34. 34. The Lamb Shift<br />This leads to:<br />∆𝐸ℏ~1040 𝑀𝐻𝑧<br />For the 2s-state of hydrogen, and is in reasonable agreement with measurements by Lamb and Retherford (1947).<br /> <br />
  35. 35. The Beam Splitter<br />
  36. 36. The Beam Splitter<br />After decomposing all fields into plane-wave modes in the usual way, we consider a single incident mode labeled 1, which gives rise to a reflected mode 2 and a transmitted mode 3. <br />r, t are the complex amplitude reflectivity and transmissivity for light incident from one side.<br />𝑟′, 𝑡′ for light coming from the other side<br />there are no losses in the beam splitter<br /> <br />
  37. 37. The Beam Splitter<br />Then these parameters must obey the following reciprocity relations (due to Stokes, 1849):<br />𝑟=𝑟′  ,  𝑡=𝑡′<br />𝑟2+𝑡2=1<br />𝑟𝑡∗+𝑟∗𝑡=0<br /> <br />
  38. 38. The Beam Splitter<br />It follows that an incoming classical wave of complex amplitude 𝜐1 gives rise to a reflected wave 𝜐2, and a transmitted wave 𝜐3 such that:<br />𝑣2=𝑟𝑣1   ,   𝑣3=𝑡𝑣1<br />From these relations it follows immediately that:<br />𝑣22+𝑣32=𝑡2+𝑟2𝑣12<br />So that the incoming energy is conserved.<br /> <br />
  39. 39. The Beam Splitter<br />Now suppose that we wish to apply a similar argument to the treatment of a quantum field. <br />Then 𝑣1, 𝑣2, 𝑣3 have to be replaced by the complex amplitude operators 𝑎1, 𝑎2 , 𝑎3 , which obey the commutation relations:<br />𝑎𝑗, 𝑎𝑗+=1,  𝑗=1, 2, 3<br />𝑎2, 𝑎3+=0<br /> <br />
  40. 40. The Beam Splitter<br />if we simply replace 𝑣1, 𝑣2, 𝑣3 by the operators 𝑎1, 𝑎2 , 𝑎3 , we readily find that the commutation equations do not hold for 𝑎2 , 𝑎3. Instead we obtain:<br />𝑎2 , 𝑎3+=𝑟2𝑎1 , 𝑎1+=𝑟2<br />𝑎3 , 𝑎3+=𝑡2𝑎1 , 𝑎1+=𝑡2<br />𝑎2 , 𝑎3+=𝑟𝑡∗𝑎1 , 𝑎1+=𝑟𝑡∗<br /> <br />
  41. 41. The Beam Splitter<br />The reason for the discrepancy is that we have ignored the fourth beam splitter input port, which is justifiably ignored in the classical treatment because no light enter that way.<br />However, even if no energy is flowing through the mode labeled 0, in a quantized field treatment there is a vacuum field that enters here and contributes to the two output modes.<br />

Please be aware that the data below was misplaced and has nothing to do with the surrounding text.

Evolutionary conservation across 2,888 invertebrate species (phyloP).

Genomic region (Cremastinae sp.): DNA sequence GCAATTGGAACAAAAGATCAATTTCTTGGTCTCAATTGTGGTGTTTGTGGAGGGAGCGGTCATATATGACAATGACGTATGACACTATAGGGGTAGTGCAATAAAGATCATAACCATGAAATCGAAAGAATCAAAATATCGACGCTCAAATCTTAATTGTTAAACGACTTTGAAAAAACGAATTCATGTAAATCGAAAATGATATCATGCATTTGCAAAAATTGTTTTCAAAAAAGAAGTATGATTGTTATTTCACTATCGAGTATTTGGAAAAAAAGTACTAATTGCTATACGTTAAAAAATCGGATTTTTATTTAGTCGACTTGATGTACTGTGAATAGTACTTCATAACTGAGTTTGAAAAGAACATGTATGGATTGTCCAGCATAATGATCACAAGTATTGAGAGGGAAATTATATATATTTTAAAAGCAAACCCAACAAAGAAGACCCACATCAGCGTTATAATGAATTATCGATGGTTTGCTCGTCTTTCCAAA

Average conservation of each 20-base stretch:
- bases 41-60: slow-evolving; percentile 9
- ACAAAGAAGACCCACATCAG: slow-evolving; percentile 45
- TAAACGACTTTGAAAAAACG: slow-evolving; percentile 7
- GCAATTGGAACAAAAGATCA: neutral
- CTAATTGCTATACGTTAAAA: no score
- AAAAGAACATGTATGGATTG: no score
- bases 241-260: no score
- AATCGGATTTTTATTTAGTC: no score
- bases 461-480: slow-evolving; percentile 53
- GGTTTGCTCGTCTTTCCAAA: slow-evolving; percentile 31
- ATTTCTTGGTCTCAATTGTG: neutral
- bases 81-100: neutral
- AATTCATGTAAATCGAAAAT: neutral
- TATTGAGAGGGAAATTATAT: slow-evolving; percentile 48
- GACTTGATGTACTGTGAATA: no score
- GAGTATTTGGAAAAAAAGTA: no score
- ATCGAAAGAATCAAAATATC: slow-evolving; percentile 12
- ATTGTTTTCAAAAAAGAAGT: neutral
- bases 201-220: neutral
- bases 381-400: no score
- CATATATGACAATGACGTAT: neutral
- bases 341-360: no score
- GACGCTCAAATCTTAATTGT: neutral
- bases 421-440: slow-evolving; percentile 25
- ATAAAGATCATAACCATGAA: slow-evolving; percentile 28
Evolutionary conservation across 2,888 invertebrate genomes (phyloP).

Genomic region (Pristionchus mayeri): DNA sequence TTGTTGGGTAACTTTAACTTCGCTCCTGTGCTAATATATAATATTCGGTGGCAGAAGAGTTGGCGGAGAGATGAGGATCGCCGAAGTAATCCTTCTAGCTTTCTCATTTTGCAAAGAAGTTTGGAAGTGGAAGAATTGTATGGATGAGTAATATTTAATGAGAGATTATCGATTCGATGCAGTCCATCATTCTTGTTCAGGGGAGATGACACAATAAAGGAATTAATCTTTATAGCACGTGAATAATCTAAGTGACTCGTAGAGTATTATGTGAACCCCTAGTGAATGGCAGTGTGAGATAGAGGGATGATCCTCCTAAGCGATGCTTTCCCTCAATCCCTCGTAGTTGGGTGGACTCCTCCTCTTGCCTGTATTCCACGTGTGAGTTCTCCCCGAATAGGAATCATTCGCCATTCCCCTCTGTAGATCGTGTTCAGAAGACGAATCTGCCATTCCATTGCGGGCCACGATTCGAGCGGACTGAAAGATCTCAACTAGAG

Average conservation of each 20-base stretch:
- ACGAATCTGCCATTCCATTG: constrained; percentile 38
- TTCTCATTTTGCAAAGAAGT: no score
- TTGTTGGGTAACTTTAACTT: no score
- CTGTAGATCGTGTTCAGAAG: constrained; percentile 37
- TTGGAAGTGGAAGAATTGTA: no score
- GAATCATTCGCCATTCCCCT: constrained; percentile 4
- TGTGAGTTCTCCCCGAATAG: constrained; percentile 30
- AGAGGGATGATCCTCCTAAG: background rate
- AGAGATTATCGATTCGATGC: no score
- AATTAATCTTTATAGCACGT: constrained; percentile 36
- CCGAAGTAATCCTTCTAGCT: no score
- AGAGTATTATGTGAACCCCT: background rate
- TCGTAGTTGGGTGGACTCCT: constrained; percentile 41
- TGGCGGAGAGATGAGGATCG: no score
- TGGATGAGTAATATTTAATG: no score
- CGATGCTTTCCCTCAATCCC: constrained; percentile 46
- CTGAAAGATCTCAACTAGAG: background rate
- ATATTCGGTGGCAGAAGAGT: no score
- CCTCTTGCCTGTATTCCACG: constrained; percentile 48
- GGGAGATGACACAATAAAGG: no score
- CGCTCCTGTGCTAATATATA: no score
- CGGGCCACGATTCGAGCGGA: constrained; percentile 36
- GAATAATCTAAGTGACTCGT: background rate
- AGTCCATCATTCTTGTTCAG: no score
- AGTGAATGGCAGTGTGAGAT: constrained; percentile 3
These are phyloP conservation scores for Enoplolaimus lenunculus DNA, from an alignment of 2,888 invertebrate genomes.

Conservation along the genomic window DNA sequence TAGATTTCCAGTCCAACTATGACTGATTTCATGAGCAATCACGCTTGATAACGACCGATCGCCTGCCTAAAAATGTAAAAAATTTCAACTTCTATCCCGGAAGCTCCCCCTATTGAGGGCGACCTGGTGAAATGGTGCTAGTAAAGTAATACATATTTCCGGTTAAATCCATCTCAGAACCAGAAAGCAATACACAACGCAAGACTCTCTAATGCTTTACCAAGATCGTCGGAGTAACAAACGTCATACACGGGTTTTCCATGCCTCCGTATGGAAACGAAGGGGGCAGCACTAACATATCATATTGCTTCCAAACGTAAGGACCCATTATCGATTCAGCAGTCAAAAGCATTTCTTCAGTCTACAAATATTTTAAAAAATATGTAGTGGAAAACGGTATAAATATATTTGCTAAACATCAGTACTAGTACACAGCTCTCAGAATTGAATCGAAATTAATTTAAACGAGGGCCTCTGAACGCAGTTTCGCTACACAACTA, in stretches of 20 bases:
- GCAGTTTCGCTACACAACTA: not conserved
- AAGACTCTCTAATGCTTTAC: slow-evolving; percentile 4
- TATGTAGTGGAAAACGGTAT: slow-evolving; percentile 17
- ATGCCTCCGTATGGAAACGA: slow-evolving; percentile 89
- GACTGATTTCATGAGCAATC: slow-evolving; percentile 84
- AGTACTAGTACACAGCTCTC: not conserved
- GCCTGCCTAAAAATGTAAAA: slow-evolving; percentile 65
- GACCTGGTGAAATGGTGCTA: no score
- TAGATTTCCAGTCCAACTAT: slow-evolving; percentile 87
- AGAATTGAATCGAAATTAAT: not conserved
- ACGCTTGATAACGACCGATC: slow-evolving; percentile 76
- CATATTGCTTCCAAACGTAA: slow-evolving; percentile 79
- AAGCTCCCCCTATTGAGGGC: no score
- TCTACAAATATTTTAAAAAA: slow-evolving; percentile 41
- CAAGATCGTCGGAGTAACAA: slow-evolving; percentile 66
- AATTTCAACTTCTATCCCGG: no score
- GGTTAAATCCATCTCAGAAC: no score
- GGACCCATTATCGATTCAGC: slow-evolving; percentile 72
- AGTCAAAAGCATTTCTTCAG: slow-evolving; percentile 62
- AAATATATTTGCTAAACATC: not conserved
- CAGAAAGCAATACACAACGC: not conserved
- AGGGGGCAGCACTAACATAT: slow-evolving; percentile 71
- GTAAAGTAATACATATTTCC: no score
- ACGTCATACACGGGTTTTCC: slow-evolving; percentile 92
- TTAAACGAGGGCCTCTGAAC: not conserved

42. 42. The Beam Splitter<br />Accordingly, we need to rewrite the commutation relations:<br />𝑎2=𝑟𝑎1+𝑡′𝑎0   ;   𝑎3=𝑡𝑎1+𝑟′𝑎0<br />𝑎2 , 𝑎2+=𝑟2𝑎1 , 𝑎1++𝑡2𝑎0 , 𝑎0+=𝑟2+𝑡2=1<br />𝑎2 , 𝑎3+=𝑟𝑡∗𝑎1 , 𝑎1+𝑟′∗𝑡′𝑎0 , 𝑎0+=𝑟𝑡∗+𝑟′∗𝑡′=0<br /> <br />
  43. 43. Science Fiction or is it?<br />As a scientific concept, the existence of zero point energy is not controversial although the ability to harness it is.<br />Many claims exist of ''over unity devices'' (gadgets yielding a greater output than the required input for operation) driven by zero-point energy.<br />Zero-point energy is not a thermal reservoir, and therefore does not suffer from the thermodynamic injunction against extracting energy from a lower temperature reservoir.<br />
  44. 44. Science Fiction or is it?<br />In 1993 Cole and Puthoff published a thermodynamic analysis, ''Extracting energy and heat from the vacuum'' (see below), in which they concluded that ''extracting energy and heat from electromagnetic zero-point radiation via the use of the Casimir force'' is in principle possible without violating the laws of thermodynamics. <br />
  45. 45. Science Fiction or is it?<br />A thought experiment for a device that readily demonstrates how the Casimir force could be put to use in principle was proposed by physicist Robert Forward in 1984 . A ''vacuum fluctuation battery'' could be constructed consisting of stacked conducting plates. Applying the same polarity charge to all the plates would yield a repulsive force between plates, thereby opposing the Casimir force which is acting to push the plates together. Adjusting the electrostatic force so as to permit the Casimir force to dominate will result in adding energy to the electric field between the plates, thereby converting zero-point energy to electric energy. <br />
  46. 46. Science Fiction or is it?<br />In spite of the dubious nature of these claims (to date no such device has passed a rigorous, objective test), the concept of converting some amount of zero-point energy to usable energy cannot be ruled out in principle.<br />
  47. 47. Conclusion<br />In all the examples above (not the science fiction part of course) we see that the vacuum field plays a fundamental role and is required for internal consistency.<br />The vacuum has certain consequences in quantum electrodynamics that have no counterpart in the classical domain and it cannot be ignored. <br />
  48. 48. Bibliography<br />“Optical Coherence and Quantum Optics” by Leonard Mandel and Emil Wolf<br />“Zero Point Energy and Zero Point Field” – Calphysics Institute<br />Zero Point Energy and Vacuum Energy – Wikipedia<br />General Interest Articles by Matt Visser, Victoria University of Wellington<br />